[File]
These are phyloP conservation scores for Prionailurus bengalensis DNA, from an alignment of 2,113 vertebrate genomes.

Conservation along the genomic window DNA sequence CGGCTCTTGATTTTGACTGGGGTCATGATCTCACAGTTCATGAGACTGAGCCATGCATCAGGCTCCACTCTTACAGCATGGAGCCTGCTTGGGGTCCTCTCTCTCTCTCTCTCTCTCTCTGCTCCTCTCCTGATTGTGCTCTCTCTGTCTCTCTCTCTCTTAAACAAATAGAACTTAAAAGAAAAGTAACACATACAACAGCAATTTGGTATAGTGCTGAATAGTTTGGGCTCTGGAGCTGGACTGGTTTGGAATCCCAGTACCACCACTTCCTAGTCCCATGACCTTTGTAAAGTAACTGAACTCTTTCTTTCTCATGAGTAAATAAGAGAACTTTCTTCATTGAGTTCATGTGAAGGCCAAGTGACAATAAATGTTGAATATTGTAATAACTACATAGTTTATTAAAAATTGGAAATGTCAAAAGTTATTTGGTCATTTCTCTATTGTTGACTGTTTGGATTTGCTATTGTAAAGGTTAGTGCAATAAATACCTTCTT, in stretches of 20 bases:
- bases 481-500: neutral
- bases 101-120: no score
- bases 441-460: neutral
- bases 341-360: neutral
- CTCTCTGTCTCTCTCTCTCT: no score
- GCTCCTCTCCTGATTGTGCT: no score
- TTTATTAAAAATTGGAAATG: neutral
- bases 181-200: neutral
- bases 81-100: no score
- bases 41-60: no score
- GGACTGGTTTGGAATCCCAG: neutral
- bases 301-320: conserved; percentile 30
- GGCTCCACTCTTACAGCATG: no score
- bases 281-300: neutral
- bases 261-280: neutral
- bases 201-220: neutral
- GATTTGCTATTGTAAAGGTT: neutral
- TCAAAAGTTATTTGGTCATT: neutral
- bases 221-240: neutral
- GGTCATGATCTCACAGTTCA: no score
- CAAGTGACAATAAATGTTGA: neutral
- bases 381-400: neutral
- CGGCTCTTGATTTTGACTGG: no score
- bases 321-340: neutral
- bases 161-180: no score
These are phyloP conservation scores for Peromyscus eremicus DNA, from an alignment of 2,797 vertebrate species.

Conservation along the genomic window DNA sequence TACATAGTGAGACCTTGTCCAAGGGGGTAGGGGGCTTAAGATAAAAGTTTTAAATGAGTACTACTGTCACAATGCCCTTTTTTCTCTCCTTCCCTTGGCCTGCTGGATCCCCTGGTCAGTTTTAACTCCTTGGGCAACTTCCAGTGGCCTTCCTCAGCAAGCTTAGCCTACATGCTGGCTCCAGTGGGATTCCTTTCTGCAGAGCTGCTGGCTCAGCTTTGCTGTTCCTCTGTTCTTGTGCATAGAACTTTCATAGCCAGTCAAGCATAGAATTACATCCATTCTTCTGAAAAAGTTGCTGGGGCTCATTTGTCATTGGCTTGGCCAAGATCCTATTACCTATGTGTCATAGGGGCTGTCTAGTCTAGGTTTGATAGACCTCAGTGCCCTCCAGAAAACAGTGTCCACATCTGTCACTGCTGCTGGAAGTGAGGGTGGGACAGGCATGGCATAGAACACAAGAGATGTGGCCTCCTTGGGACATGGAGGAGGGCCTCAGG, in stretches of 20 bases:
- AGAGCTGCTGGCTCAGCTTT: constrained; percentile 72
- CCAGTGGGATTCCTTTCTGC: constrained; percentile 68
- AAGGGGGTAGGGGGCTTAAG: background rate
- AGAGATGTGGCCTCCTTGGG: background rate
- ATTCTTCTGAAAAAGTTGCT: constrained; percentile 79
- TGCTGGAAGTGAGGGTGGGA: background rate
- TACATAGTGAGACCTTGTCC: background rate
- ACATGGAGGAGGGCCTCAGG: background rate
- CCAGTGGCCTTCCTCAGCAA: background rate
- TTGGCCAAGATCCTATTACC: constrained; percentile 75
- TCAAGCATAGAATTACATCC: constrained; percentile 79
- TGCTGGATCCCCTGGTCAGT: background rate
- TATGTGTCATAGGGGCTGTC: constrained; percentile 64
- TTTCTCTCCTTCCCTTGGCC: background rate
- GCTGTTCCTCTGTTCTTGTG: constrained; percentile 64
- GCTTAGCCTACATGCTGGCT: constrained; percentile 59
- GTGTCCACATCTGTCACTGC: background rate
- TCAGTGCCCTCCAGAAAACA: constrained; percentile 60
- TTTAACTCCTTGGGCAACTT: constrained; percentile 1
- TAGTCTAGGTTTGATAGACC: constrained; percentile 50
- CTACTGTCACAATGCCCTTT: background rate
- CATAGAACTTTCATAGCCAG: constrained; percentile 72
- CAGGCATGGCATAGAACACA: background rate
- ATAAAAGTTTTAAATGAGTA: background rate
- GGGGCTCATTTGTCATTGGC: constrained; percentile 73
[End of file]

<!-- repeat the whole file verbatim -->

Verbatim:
These are phyloP conservation scores for Prionailurus bengalensis DNA, from an alignment of 2,113 vertebrate genomes.

Conservation along the genomic window DNA sequence CGGCTCTTGATTTTGACTGGGGTCATGATCTCACAGTTCATGAGACTGAGCCATGCATCAGGCTCCACTCTTACAGCATGGAGCCTGCTTGGGGTCCTCTCTCTCTCTCTCTCTCTCTCTGCTCCTCTCCTGATTGTGCTCTCTCTGTCTCTCTCTCTCTTAAACAAATAGAACTTAAAAGAAAAGTAACACATACAACAGCAATTTGGTATAGTGCTGAATAGTTTGGGCTCTGGAGCTGGACTGGTTTGGAATCCCAGTACCACCACTTCCTAGTCCCATGACCTTTGTAAAGTAACTGAACTCTTTCTTTCTCATGAGTAAATAAGAGAACTTTCTTCATTGAGTTCATGTGAAGGCCAAGTGACAATAAATGTTGAATATTGTAATAACTACATAGTTTATTAAAAATTGGAAATGTCAAAAGTTATTTGGTCATTTCTCTATTGTTGACTGTTTGGATTTGCTATTGTAAAGGTTAGTGCAATAAATACCTTCTT, in stretches of 20 bases:
- bases 481-500: neutral
- bases 101-120: no score
- bases 441-460: neutral
- bases 341-360: neutral
- CTCTCTGTCTCTCTCTCTCT: no score
- GCTCCTCTCCTGATTGTGCT: no score
- TTTATTAAAAATTGGAAATG: neutral
- bases 181-200: neutral
- bases 81-100: no score
- bases 41-60: no score
- GGACTGGTTTGGAATCCCAG: neutral
- bases 301-320: conserved; percentile 30
- GGCTCCACTCTTACAGCATG: no score
- bases 281-300: neutral
- bases 261-280: neutral
- bases 201-220: neutral
- GATTTGCTATTGTAAAGGTT: neutral
- TCAAAAGTTATTTGGTCATT: neutral
- bases 221-240: neutral
- GGTCATGATCTCACAGTTCA: no score
- CAAGTGACAATAAATGTTGA: neutral
- bases 381-400: neutral
- CGGCTCTTGATTTTGACTGG: no score
- bases 321-340: neutral
- bases 161-180: no score
These are phyloP conservation scores for Peromyscus eremicus DNA, from an alignment of 2,797 vertebrate species.

Conservation along the genomic window DNA sequence TACATAGTGAGACCTTGTCCAAGGGGGTAGGGGGCTTAAGATAAAAGTTTTAAATGAGTACTACTGTCACAATGCCCTTTTTTCTCTCCTTCCCTTGGCCTGCTGGATCCCCTGGTCAGTTTTAACTCCTTGGGCAACTTCCAGTGGCCTTCCTCAGCAAGCTTAGCCTACATGCTGGCTCCAGTGGGATTCCTTTCTGCAGAGCTGCTGGCTCAGCTTTGCTGTTCCTCTGTTCTTGTGCATAGAACTTTCATAGCCAGTCAAGCATAGAATTACATCCATTCTTCTGAAAAAGTTGCTGGGGCTCATTTGTCATTGGCTTGGCCAAGATCCTATTACCTATGTGTCATAGGGGCTGTCTAGTCTAGGTTTGATAGACCTCAGTGCCCTCCAGAAAACAGTGTCCACATCTGTCACTGCTGCTGGAAGTGAGGGTGGGACAGGCATGGCATAGAACACAAGAGATGTGGCCTCCTTGGGACATGGAGGAGGGCCTCAGG, in stretches of 20 bases:
- AGAGCTGCTGGCTCAGCTTT: constrained; percentile 72
- CCAGTGGGATTCCTTTCTGC: constrained; percentile 68
- AAGGGGGTAGGGGGCTTAAG: background rate
- AGAGATGTGGCCTCCTTGGG: background rate
- ATTCTTCTGAAAAAGTTGCT: constrained; percentile 79
- TGCTGGAAGTGAGGGTGGGA: background rate
- TACATAGTGAGACCTTGTCC: background rate
- ACATGGAGGAGGGCCTCAGG: background rate
- CCAGTGGCCTTCCTCAGCAA: background rate
- TTGGCCAAGATCCTATTACC: constrained; percentile 75
- TCAAGCATAGAATTACATCC: constrained; percentile 79
- TGCTGGATCCCCTGGTCAGT: background rate
- TATGTGTCATAGGGGCTGTC: constrained; percentile 64
- TTTCTCTCCTTCCCTTGGCC: background rate
- GCTGTTCCTCTGTTCTTGTG: constrained; percentile 64
- GCTTAGCCTACATGCTGGCT: constrained; percentile 59
- GTGTCCACATCTGTCACTGC: background rate
- TCAGTGCCCTCCAGAAAACA: constrained; percentile 60
- TTTAACTCCTTGGGCAACTT: constrained; percentile 1
- TAGTCTAGGTTTGATAGACC: constrained; percentile 50
- CTACTGTCACAATGCCCTTT: background rate
- CATAGAACTTTCATAGCCAG: constrained; percentile 72
- CAGGCATGGCATAGAACACA: background rate
- ATAAAAGTTTTAAATGAGTA: background rate
- GGGGCTCATTTGTCATTGGC: constrained; percentile 73